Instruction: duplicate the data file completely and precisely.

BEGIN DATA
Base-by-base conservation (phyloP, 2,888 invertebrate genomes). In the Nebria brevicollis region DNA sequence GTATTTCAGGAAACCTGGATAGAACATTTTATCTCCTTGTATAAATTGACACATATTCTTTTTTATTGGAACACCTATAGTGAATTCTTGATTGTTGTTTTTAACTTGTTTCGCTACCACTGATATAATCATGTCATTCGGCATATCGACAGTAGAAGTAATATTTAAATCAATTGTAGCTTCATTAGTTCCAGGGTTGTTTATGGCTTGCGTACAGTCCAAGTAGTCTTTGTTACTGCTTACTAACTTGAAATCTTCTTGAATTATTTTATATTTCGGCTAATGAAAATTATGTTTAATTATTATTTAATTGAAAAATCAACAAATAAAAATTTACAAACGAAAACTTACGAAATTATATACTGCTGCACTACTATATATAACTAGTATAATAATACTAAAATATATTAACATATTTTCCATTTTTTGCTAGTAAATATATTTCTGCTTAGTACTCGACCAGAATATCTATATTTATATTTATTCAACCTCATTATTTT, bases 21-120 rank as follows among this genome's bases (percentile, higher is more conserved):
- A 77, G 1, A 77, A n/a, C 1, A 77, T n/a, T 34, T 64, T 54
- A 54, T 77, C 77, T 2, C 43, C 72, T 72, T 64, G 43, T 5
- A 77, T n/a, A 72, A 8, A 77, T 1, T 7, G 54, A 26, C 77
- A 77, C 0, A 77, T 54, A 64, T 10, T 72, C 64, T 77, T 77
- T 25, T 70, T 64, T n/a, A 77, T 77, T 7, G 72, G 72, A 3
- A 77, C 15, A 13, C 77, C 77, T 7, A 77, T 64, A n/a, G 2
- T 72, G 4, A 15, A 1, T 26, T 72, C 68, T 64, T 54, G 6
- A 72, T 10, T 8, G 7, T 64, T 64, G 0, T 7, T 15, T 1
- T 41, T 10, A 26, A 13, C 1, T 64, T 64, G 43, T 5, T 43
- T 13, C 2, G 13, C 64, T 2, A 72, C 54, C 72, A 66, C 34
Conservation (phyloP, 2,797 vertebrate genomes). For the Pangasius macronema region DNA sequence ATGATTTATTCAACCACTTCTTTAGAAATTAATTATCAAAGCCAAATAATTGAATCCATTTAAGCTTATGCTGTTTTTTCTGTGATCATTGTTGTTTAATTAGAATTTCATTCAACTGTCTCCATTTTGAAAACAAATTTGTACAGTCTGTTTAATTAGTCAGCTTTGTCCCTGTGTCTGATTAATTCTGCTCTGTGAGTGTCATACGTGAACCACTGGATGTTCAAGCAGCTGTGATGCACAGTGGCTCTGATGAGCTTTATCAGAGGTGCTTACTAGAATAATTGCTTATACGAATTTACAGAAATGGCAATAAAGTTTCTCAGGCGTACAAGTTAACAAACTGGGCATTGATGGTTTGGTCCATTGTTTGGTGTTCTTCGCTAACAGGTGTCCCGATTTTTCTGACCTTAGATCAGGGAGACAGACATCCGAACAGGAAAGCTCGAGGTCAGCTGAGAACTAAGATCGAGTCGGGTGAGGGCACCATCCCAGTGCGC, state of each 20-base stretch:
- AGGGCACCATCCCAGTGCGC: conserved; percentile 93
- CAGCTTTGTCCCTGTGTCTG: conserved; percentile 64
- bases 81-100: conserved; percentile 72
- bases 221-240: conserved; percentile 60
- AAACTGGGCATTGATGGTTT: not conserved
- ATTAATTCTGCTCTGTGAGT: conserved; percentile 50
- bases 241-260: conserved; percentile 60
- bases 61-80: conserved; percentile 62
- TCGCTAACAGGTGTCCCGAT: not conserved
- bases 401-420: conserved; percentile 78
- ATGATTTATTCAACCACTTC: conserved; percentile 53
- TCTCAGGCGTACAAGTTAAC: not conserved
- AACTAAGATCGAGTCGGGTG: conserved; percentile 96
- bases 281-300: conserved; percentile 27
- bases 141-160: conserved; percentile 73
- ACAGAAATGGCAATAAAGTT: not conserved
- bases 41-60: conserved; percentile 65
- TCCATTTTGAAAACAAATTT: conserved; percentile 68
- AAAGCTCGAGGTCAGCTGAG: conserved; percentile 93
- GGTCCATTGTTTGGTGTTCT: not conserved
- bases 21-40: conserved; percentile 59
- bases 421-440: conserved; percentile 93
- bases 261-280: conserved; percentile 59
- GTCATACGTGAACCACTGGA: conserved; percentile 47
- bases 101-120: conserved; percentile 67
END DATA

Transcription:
Base-by-base conservation (phyloP, 2,888 invertebrate genomes). In the Nebria brevicollis region DNA sequence GTATTTCAGGAAACCTGGATAGAACATTTTATCTCCTTGTATAAATTGACACATATTCTTTTTTATTGGAACACCTATAGTGAATTCTTGATTGTTGTTTTTAACTTGTTTCGCTACCACTGATATAATCATGTCATTCGGCATATCGACAGTAGAAGTAATATTTAAATCAATTGTAGCTTCATTAGTTCCAGGGTTGTTTATGGCTTGCGTACAGTCCAAGTAGTCTTTGTTACTGCTTACTAACTTGAAATCTTCTTGAATTATTTTATATTTCGGCTAATGAAAATTATGTTTAATTATTATTTAATTGAAAAATCAACAAATAAAAATTTACAAACGAAAACTTACGAAATTATATACTGCTGCACTACTATATATAACTAGTATAATAATACTAAAATATATTAACATATTTTCCATTTTTTGCTAGTAAATATATTTCTGCTTAGTACTCGACCAGAATATCTATATTTATATTTATTCAACCTCATTATTTT, bases 21-120 rank as follows among this genome's bases (percentile, higher is more conserved):
- A 77, G 1, A 77, A n/a, C 1, A 77, T n/a, T 34, T 64, T 54
- A 54, T 77, C 77, T 2, C 43, C 72, T 72, T 64, G 43, T 5
- A 77, T n/a, A 72, A 8, A 77, T 1, T 7, G 54, A 26, C 77
- A 77, C 0, A 77, T 54, A 64, T 10, T 72, C 64, T 77, T 77
- T 25, T 70, T 64, T n/a, A 77, T 77, T 7, G 72, G 72, A 3
- A 77, C 15, A 13, C 77, C 77, T 7, A 77, T 64, A n/a, G 2
- T 72, G 4, A 15, A 1, T 26, T 72, C 68, T 64, T 54, G 6
- A 72, T 10, T 8, G 7, T 64, T 64, G 0, T 7, T 15, T 1
- T 41, T 10, A 26, A 13, C 1, T 64, T 64, G 43, T 5, T 43
- T 13, C 2, G 13, C 64, T 2, A 72, C 54, C 72, A 66, C 34
Conservation (phyloP, 2,797 vertebrate genomes). For the Pangasius macronema region DNA sequence ATGATTTATTCAACCACTTCTTTAGAAATTAATTATCAAAGCCAAATAATTGAATCCATTTAAGCTTATGCTGTTTTTTCTGTGATCATTGTTGTTTAATTAGAATTTCATTCAACTGTCTCCATTTTGAAAACAAATTTGTACAGTCTGTTTAATTAGTCAGCTTTGTCCCTGTGTCTGATTAATTCTGCTCTGTGAGTGTCATACGTGAACCACTGGATGTTCAAGCAGCTGTGATGCACAGTGGCTCTGATGAGCTTTATCAGAGGTGCTTACTAGAATAATTGCTTATACGAATTTACAGAAATGGCAATAAAGTTTCTCAGGCGTACAAGTTAACAAACTGGGCATTGATGGTTTGGTCCATTGTTTGGTGTTCTTCGCTAACAGGTGTCCCGATTTTTCTGACCTTAGATCAGGGAGACAGACATCCGAACAGGAAAGCTCGAGGTCAGCTGAGAACTAAGATCGAGTCGGGTGAGGGCACCATCCCAGTGCGC, state of each 20-base stretch:
- AGGGCACCATCCCAGTGCGC: conserved; percentile 93
- CAGCTTTGTCCCTGTGTCTG: conserved; percentile 64
- bases 81-100: conserved; percentile 72
- bases 221-240: conserved; percentile 60
- AAACTGGGCATTGATGGTTT: not conserved
- ATTAATTCTGCTCTGTGAGT: conserved; percentile 50
- bases 241-260: conserved; percentile 60
- bases 61-80: conserved; percentile 62
- TCGCTAACAGGTGTCCCGAT: not conserved
- bases 401-420: conserved; percentile 78
- ATGATTTATTCAACCACTTC: conserved; percentile 53
- TCTCAGGCGTACAAGTTAAC: not conserved
- AACTAAGATCGAGTCGGGTG: conserved; percentile 96
- bases 281-300: conserved; percentile 27
- bases 141-160: conserved; percentile 73
- ACAGAAATGGCAATAAAGTT: not conserved
- bases 41-60: conserved; percentile 65
- TCCATTTTGAAAACAAATTT: conserved; percentile 68
- AAAGCTCGAGGTCAGCTGAG: conserved; percentile 93
- GGTCCATTGTTTGGTGTTCT: not conserved
- bases 21-40: conserved; percentile 59
- bases 421-440: conserved; percentile 93
- bases 261-280: conserved; percentile 59
- GTCATACGTGAACCACTGGA: conserved; percentile 47
- bases 101-120: conserved; percentile 67